. It was filled with fantastic artifacts, from the hunters and gathers to the Ancient Khmer villages to the magnificent art of the Angkor Temples. In fact many Angkor artifacts were being boxed up for shipment, and some of the rooms were practically empty. A new museum was built in Siem Reap and recently finished, the fantastic Angkor National Museum
. Many of the Angkor treasures are destined to be on display closer to their former home. A thought crossed my mind, "I wonder if they need help
spirit house, The Royal Palace
A tribute to the the spirits that inhabit special places, a spirit house is given daily offerings for their approval and respect.
redesigning the exhibits after the Angkor artifacts are shipped. No, I'm sure they have people for that..." The reality is that a developing country like Cambodia recovering from the annihilation of culture the Khmer Rouge imposed needs all the help it can get. Who will accept the call to help facilitate development? Those that do are few and far between, but their impact is profound.
It was odd to think of the tens of millions obese Americans
back home, making a difference in nobody's life and self-destructing their own lives as they feast on fast food and are hypnotized by reality TV. There are but a few hundred ex-pat's in Cambodia working for NGO's, starting restaurants to employ locals and share Khmer culinary delights like www.streetfriends.org
, starting a school for street children like the Green Gecko Project
, giving much needed medical care to the provinces far from Phnom Penh, helping children heal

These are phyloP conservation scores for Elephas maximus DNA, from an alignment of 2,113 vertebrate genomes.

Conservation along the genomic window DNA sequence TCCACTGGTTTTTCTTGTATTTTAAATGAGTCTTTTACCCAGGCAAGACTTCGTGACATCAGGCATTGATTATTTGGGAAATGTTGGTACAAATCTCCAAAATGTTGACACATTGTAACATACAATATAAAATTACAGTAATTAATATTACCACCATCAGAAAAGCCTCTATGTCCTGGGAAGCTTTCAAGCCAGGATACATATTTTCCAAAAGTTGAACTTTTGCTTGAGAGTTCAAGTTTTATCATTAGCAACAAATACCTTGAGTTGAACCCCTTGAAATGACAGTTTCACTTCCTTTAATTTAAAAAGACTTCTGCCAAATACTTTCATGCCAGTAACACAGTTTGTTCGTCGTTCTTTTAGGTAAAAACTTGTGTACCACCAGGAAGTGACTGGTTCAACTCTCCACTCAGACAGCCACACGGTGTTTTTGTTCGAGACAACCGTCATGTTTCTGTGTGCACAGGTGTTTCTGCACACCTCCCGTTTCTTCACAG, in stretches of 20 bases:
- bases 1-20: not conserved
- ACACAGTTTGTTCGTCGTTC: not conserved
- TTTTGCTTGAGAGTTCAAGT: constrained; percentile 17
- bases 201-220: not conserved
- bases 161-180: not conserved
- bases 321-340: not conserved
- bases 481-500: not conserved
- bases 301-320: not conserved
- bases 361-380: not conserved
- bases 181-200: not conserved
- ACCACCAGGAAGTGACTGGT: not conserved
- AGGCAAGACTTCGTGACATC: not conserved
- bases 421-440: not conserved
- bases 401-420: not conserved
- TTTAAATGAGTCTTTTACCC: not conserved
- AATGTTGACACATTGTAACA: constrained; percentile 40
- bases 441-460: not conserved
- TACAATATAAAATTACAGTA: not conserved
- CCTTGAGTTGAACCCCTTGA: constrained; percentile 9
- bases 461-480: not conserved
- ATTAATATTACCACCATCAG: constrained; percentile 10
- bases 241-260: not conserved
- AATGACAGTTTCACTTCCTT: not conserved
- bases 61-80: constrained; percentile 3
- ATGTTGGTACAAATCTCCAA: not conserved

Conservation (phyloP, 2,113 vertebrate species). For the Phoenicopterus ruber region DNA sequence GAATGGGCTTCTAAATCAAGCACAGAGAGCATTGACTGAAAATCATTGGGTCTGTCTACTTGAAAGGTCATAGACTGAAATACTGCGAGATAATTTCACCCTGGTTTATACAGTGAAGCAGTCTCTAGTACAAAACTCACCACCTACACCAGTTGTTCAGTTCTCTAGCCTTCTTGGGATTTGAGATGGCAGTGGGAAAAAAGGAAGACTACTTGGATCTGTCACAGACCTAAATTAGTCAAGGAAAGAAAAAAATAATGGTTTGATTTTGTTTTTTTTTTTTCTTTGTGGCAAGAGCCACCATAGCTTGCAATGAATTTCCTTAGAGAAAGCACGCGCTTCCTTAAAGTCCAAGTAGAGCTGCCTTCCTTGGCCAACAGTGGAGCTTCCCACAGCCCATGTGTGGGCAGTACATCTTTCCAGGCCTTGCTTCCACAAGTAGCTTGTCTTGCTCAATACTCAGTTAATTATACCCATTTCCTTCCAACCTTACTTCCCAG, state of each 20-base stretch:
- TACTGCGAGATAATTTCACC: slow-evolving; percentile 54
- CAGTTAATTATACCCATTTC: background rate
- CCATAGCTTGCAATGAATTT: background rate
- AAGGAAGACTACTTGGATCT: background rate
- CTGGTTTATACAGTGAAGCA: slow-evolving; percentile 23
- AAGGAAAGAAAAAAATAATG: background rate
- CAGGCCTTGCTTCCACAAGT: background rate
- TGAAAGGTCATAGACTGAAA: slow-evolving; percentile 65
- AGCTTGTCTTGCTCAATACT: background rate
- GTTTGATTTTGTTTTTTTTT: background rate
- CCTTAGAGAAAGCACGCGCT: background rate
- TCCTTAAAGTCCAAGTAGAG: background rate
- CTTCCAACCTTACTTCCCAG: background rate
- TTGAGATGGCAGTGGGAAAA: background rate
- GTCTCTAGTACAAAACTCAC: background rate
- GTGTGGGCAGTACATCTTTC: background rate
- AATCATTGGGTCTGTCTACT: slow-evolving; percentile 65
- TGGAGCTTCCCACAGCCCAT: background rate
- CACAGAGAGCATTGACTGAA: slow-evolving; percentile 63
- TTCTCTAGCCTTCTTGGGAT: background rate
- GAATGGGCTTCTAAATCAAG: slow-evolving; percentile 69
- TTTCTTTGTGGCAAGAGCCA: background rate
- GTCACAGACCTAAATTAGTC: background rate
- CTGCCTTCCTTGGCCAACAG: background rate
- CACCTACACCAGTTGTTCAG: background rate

from the trauma of sex trafficking, donating money through Kiva
so enterprising Cambodians can start business' and make a better life for their children. Obviously I didn't accept the call of service to humanity to make a difference, but the experience of meeting locals who make $30 a month really put things
in perspective. I feel like we are taught by many elders growing up that its impossible to "save the world". The reality is if more people decided to save the world, things do change- one life at a time. Even being an obnoxious tourist in Cambodia helps with development, as we spend money at a grass roots level to restaurants, market stalls and tuk-tuk drivers earning a living for their families.
Soon we were off to The Royal Palace which contains the famous Silver Pagoda
and artifacts of Cambodia's Royalty. It was all very impressive, with intricate buildings from a culture much older and different that anything I'd seen. I considered it mystically ancient to visit the 800 year old ruins of the Anasazi at Chaco Canyon in New Mexico- yet here is an exceptional culture older than the Anasazi still alive and well. Hints of Cambodia's past are revealed in the ornate structures and artifacts. Incredible tales of the Ancient Glory of the Temples of Angkor and Modern Royalty's pomp and circumstance.
These Attractions For the Tourist in Phnom Penh reveal multiple and complicated layers of history. The powerful and lasting impact of both the glorious Khmer Empire
I was *really excited to be there!
and the tragic 4 year long Khmer Rouge "experiment" is vivid and right in your face no matter where you travel in Cambodia. The stories are endless - each person you meet in Cambodia has seen and experienced more than most of us could ever imagine. The generous and kind Khmer people offer us a multitude of lessons, wisdom and genuine hearts - if only we take the time to listen, learn and understand.